What is Benign Prostatic Hyperplasia (BPH)?

Symptoms

What Are The Symptoms of BPH?

When the prostate is enlarged, it can bother or block the bladder. Needing to urinate often is a common symptom of BPH. This might be every 1 to 2 hours, mainly at night.

Other symptoms include:

  • Feeling that the bladder is full, even right after urinating
  • Feeling that urinating "can't wait"
  • A weak flow of urine
  • Needing to stop and start urinating several times
  • Trouble starting to urinate
  • Trouble starting to urinate
  • Needing to push or strain to urinate

If BPH becomes severe, you might not be able to urinate at all. This is an emergency that must be treated right away.

How Can BPH Affect Your Life?

In most men, BPH gets worse with age. It can lead to bladder damage and infection. It can cause blood in the urine and cause kidney damage.

Causes

What Causes BPH?

The causes of BPH are not well-understood. Some researchers believe that factors related to aging and the testicles may cause BPH. This is because BPH does not develop in men whose testicles were removed before puberty.

Throughout their lives, men produce both testosterone, a male hormone, and small amounts of estrogen, a female hormone. As men age, the amount of active testosterone in the blood lowers, leaving a higher share of estrogen. Studies have suggested that BPH may happen because the higher share of estrogen in the prostate adds to the activity of substances that start prostate cells to grow.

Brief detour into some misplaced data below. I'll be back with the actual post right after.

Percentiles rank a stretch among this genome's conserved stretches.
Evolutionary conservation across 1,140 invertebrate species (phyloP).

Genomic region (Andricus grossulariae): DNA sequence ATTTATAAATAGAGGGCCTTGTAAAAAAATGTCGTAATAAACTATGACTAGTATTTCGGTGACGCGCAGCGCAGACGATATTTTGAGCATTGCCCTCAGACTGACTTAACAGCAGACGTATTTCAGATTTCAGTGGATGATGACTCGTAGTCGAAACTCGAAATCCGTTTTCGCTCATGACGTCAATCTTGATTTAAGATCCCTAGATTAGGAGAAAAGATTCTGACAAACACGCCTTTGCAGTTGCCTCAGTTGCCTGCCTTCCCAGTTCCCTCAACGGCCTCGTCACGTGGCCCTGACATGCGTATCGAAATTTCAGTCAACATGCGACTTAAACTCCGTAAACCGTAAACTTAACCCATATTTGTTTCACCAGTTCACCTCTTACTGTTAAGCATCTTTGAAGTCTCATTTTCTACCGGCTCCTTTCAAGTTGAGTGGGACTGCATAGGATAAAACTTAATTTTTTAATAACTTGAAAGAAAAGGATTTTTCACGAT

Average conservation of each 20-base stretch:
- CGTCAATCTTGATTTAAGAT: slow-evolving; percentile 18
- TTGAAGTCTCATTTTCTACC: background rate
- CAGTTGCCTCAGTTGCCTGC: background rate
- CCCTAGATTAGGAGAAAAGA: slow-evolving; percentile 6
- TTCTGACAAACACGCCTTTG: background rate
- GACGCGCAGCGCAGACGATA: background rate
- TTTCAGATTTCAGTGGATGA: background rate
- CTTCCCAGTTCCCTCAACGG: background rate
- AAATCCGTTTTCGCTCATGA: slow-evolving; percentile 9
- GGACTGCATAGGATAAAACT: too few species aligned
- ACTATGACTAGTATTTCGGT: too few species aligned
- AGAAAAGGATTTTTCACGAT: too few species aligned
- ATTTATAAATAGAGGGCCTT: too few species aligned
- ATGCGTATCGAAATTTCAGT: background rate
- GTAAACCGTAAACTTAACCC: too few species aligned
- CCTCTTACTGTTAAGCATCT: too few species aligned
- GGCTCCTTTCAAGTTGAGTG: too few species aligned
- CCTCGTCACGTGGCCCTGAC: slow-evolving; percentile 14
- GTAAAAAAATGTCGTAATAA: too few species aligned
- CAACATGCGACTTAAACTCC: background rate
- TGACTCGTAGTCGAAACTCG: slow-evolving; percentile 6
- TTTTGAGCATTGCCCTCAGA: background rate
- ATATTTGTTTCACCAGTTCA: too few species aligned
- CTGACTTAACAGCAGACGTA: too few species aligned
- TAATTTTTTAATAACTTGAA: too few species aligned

Another theory points to dihydrotestosterone (DHT), a male hormone that plays a role in prostate development and growth. Some research has shown that, even when testosterone levels in the blood start to fall, high levels of DHT still build up in the prostate. This may push prostate cells to continue to grow. Scientists have noted that men who do not produce DHT do not develop BPH.

Who is at Risk for BPH?

Aging and a family history of BPH increase a man’s risk for BPH. Obesity, lack of staying active, and erectile dysfunction can also increase risk.

Can BPH be Prevented?

There is no sure way to stop BPH, but losing weight and eating a healthy diet that involves fruits and vegetables may help. This may relate to having too much body fat, may increase hormone levels and other factors in the blood, and stimulate the growth of prostate cells. Staying active also helps control weight and hormone levels.

Diagnosis

How is BPH Diagnosed?

See your doctor if you have symptoms that might be BPH. See your doctor right away if you have blood in your urine, pain or burning when you urinate, or if you cannot urinate.

Your doctor can diagnose BPH based on

  • Personal or family history
  • A physical exam
  • Medical tests

The American Urological Association (AUA) has built a BPH Symptom Score Index. It’s a series of questions about how often urinary symptoms happen. The score rates BPH from mild to severe. Take the test and talk with your doctor about your results.

Your doctor will review your Symptom Score and take a medical history. You will also have a physical exam that involves a digital rectal exam (DRE). Your doctor may also want you to have some or all of these tests:

  • Cystoscopy to look at the urethra or bladder with a scope
  • Post-void residual volume to measure urine left in the bladder after urinating